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The Four I’s of Teacher Leadership

By Anthony Colucci — July 15, 2014 5 min read
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Teacher leadership is gaining widespread interest as a means to improve schools. But even the most well-intended efforts to harness its power sometimes go awry. Those who believe in its transformational power must choose to engage in activities that are significant, authentic leadership opportunities.

After years of engaging in some great and not-so-great teacher-leadership ventures, I’ve learned that the cornerstones of teacher-leadership experiences are the four “i’s”: imagination, independence, inspiration, and integrity. Here are four questions teachers can ask themselves to determine if an opportunity constitutes genuine teacher leadership:

1. Does the task allow me to use my imagination?

Using your imagination to solve problems is one exciting aspect of teacher leadership. Most of us have been at schools where solutions are handed to teachers to carry out (and then experienced the lack of enthusiasm that follows). Instead, when teachers are provided with real leadership opportunities, they get charged up because they imagine possibilities that can improve education for students—and then work to make those possibilities a reality.

Missed teacher-leadership opportunity: I encountered a situation where administrators gathered a group of teacher leaders to inform them that they needed to train staff on effectively delivering small-group instruction. In this situation, the administration identified both the problem and the solution, missing a valuable opportunity to harness the imagination and expertise of teacher leaders.

Genuine teacher-leadership opportunity: I worked at a school where teachers were given the freedom to identify problems and actively pursue solutions. For example, I worked with a group of teacher leaders who were concerned about students’ declining grades and behavior schoolwide. We identified the problems as underachievement and a lack of vital life skills. Then we used our creativity to brainstorm solutions. In the end, we used our leadership skills to create a successful after-school program that focused on character education.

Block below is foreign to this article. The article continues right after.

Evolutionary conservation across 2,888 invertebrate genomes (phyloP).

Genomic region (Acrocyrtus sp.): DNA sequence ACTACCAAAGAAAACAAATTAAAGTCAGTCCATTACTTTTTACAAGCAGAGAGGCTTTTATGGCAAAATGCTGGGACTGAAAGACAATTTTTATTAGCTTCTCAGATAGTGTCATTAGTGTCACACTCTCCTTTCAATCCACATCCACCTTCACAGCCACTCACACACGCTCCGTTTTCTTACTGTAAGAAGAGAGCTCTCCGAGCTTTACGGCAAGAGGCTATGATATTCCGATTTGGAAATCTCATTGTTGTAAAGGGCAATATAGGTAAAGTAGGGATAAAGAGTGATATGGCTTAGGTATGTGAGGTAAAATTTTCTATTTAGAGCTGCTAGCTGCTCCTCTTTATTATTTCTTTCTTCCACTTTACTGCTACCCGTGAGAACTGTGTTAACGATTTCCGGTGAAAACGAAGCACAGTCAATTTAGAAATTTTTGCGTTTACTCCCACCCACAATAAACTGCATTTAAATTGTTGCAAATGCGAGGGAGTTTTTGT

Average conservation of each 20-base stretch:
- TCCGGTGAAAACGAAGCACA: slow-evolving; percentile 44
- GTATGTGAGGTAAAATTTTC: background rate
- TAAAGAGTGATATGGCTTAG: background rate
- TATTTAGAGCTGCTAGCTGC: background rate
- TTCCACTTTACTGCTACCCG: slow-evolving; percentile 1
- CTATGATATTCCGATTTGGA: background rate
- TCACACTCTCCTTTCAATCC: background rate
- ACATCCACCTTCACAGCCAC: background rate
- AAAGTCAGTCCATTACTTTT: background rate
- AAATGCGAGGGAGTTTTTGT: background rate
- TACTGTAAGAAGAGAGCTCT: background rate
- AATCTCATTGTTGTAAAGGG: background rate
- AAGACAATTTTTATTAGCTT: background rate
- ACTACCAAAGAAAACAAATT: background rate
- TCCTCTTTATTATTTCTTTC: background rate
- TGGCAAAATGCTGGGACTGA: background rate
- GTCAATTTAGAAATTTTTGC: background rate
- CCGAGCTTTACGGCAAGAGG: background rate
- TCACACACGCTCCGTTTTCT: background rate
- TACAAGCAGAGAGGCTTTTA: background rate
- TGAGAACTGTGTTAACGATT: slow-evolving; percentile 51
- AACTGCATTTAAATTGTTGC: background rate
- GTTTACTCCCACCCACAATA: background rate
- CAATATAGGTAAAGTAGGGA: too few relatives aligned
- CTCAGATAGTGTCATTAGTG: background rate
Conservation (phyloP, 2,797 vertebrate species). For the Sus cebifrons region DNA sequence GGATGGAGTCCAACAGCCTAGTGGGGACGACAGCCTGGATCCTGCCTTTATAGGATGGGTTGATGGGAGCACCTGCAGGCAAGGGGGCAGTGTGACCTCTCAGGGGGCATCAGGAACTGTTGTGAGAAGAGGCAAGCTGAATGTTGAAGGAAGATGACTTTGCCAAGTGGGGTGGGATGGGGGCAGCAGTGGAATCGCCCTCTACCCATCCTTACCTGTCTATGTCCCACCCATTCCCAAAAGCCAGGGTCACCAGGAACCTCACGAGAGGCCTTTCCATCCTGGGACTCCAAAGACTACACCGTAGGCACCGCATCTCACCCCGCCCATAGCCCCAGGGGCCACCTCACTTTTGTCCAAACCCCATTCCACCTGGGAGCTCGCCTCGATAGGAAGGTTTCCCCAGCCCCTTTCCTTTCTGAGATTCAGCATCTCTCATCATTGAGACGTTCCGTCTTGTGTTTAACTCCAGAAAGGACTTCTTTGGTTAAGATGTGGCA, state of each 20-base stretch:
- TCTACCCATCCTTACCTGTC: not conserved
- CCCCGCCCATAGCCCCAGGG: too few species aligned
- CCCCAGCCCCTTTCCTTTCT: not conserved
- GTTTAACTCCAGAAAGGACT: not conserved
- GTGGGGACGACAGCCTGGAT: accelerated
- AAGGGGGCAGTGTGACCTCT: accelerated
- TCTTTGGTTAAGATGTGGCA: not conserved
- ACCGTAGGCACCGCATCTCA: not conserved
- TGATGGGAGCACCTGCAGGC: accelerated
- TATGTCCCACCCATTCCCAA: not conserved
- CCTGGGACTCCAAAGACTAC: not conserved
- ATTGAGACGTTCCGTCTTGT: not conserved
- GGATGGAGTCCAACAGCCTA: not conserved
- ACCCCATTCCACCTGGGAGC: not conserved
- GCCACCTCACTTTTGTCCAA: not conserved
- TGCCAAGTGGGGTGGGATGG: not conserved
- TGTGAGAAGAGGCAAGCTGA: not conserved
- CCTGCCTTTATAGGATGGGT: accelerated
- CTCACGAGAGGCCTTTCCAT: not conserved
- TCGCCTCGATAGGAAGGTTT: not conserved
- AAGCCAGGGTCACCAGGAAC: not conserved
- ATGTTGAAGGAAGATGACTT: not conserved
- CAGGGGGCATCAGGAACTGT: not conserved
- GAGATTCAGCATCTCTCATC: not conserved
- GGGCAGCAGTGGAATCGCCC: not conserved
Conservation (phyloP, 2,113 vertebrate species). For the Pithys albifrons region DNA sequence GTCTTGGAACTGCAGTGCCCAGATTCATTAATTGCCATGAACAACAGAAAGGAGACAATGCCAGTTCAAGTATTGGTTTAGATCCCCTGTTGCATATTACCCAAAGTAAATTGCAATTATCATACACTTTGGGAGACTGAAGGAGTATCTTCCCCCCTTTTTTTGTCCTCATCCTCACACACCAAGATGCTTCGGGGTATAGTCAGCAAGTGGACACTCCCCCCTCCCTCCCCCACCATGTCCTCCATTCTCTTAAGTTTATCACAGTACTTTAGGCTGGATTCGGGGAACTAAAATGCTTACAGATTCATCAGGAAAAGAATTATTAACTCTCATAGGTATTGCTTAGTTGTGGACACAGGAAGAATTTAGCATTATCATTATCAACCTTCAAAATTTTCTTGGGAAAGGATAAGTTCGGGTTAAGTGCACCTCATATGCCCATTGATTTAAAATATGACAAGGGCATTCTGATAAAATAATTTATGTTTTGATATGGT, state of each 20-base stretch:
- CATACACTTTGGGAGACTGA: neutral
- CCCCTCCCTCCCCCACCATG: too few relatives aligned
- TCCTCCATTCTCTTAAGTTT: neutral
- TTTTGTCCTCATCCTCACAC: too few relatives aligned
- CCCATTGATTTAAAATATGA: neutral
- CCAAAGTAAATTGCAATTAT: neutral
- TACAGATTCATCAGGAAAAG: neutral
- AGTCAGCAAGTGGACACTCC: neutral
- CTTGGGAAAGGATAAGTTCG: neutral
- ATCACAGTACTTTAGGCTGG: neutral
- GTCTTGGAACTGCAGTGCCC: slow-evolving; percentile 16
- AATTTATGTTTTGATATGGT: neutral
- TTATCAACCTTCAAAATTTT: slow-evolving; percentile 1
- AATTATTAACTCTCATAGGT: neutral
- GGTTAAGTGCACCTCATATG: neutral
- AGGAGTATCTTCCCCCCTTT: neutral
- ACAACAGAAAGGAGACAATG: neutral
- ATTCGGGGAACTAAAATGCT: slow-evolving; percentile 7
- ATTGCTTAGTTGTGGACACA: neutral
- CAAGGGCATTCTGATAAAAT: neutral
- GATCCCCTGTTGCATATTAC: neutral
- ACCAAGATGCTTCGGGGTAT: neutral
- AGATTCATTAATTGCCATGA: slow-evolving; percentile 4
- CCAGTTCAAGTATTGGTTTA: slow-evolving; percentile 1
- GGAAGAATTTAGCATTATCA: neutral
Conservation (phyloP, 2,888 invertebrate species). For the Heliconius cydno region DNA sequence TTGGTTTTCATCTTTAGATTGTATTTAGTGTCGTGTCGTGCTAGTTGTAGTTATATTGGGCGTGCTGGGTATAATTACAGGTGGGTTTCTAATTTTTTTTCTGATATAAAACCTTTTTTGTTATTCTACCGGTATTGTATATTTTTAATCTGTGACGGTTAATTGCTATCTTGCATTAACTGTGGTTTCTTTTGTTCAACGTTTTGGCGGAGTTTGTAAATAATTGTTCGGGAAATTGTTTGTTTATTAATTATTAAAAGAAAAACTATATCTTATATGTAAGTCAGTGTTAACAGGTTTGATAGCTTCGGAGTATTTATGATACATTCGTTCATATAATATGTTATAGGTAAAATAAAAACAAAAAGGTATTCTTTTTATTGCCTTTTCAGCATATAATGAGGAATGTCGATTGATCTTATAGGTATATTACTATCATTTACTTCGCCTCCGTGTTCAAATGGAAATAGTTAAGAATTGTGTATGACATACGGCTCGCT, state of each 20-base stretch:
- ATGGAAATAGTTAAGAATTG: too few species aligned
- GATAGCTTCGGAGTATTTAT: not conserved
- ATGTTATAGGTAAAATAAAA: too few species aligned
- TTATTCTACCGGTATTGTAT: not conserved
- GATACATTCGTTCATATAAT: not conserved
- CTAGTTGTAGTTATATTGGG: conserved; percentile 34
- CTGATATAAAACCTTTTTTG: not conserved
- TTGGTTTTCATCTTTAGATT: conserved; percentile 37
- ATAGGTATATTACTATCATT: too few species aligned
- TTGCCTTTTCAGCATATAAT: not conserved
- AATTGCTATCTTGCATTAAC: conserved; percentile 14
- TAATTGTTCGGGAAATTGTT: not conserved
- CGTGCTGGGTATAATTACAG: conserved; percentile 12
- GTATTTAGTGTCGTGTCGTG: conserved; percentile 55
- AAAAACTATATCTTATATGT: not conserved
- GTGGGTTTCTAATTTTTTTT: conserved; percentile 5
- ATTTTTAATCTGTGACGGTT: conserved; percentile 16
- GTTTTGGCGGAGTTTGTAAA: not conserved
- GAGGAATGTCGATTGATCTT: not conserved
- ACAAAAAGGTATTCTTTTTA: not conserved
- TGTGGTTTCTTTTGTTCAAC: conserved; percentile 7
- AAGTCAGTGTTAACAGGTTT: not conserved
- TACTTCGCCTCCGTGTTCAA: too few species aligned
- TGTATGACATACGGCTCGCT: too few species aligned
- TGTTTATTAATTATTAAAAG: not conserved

2. Does the task allow me to act independently?

It’s not possible to execute the power of teacher leadership when teachers do not have the ability to freely choose a direction. When projects have so many parameters that it becomes impossible to act independently, they often fail. Instead, when teacher leaders are let loose, great things happen.

Missed teacher-leadership opportunity: Once I accepted an offer to work with an education organization that sought teacher leaders’ input on its relationship with teachers. It seemed like a fantastic task—until I arrived at the initial meeting and learned that the organization had already set the agenda for the entire program. The organization identified all the discussion topics and only allowed teacher leaders to speak about those specific topics. I quickly found myself stripped of both my independence and my ability to lead.

Genuine teacher-leadership opportunity: One of my most successful teacher-leadership endeavors came from a project on improving how Florida state history was taught. I had complete freedom to proceed in the manner I saw fit, without being pigeonholed by parameters like grade level or topics. This latitude allowed me to effectively solve problems and explore a range of possibilities for creating a history sequence. Ultimately, I created a well-thought out, award-winning K-8 sequence that was presented at a national conference.